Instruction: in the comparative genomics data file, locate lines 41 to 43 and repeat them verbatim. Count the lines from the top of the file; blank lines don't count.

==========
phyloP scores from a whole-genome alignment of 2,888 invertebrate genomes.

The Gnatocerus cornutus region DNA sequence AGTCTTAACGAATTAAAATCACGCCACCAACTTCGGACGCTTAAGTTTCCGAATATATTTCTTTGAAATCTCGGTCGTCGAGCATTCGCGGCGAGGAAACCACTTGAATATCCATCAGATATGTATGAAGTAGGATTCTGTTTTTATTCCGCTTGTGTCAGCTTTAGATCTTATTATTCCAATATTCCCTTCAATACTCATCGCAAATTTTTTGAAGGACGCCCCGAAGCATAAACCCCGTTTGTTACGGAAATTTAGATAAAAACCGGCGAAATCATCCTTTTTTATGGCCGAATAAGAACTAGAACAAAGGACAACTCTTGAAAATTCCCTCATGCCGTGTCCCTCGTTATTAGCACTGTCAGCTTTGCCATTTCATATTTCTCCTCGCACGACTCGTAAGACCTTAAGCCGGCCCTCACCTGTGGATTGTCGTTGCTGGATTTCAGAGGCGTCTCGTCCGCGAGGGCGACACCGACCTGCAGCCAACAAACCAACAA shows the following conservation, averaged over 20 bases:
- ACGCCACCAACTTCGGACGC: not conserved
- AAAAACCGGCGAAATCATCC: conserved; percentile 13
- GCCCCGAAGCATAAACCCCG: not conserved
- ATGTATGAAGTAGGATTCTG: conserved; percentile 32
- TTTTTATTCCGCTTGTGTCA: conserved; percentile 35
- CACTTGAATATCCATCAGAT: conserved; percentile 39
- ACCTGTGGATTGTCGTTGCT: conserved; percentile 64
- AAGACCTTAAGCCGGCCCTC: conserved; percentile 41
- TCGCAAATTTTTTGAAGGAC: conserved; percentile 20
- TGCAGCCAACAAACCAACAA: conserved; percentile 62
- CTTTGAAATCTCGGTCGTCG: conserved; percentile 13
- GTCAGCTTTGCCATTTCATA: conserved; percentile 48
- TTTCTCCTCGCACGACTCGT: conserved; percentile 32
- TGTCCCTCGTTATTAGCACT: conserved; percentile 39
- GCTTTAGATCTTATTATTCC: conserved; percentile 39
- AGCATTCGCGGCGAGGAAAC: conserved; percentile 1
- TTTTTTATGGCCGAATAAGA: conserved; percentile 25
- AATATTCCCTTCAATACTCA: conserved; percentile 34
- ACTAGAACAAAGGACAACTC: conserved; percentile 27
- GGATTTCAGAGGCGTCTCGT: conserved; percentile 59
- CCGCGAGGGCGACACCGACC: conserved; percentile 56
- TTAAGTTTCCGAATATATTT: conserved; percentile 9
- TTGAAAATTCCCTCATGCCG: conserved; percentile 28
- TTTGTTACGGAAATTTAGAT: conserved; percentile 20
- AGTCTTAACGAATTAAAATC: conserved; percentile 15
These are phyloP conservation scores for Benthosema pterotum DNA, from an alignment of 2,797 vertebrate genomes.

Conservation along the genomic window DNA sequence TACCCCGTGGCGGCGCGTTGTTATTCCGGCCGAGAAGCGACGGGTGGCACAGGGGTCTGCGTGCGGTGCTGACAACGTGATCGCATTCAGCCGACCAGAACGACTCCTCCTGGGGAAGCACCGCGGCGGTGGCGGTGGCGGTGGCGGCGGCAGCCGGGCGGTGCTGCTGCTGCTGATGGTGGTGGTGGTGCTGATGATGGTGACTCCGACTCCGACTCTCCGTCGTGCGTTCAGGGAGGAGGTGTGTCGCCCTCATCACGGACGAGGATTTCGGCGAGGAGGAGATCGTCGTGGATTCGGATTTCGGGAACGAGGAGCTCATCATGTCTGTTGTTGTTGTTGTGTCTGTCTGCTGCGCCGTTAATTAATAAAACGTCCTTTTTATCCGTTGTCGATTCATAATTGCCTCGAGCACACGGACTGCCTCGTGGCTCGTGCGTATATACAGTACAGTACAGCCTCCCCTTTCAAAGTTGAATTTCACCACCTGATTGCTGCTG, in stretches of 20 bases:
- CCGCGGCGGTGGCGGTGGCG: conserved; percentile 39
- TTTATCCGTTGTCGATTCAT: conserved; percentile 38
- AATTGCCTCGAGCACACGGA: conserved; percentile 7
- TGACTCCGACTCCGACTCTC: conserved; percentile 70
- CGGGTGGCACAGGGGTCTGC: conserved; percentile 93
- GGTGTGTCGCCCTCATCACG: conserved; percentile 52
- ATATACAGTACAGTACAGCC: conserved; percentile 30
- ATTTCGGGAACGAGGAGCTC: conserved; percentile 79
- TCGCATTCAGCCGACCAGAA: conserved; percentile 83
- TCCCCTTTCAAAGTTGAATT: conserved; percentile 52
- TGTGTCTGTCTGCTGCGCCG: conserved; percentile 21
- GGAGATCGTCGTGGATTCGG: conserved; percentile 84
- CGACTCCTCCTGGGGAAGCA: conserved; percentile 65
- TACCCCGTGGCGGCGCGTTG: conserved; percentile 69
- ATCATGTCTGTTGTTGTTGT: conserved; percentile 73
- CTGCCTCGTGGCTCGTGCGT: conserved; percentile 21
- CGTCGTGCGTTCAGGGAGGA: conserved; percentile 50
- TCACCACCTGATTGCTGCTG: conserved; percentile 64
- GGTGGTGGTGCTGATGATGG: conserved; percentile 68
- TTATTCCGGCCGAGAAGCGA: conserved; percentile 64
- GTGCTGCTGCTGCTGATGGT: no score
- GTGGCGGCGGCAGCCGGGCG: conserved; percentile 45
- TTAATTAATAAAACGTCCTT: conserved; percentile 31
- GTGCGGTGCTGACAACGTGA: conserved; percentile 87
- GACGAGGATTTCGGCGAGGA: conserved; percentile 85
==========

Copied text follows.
- GGAGATCGTCGTGGATTCGG: conserved; percentile 84
- CGACTCCTCCTGGGGAAGCA: conserved; percentile 65
- TACCCCGTGGCGGCGCGTTG: conserved; percentile 69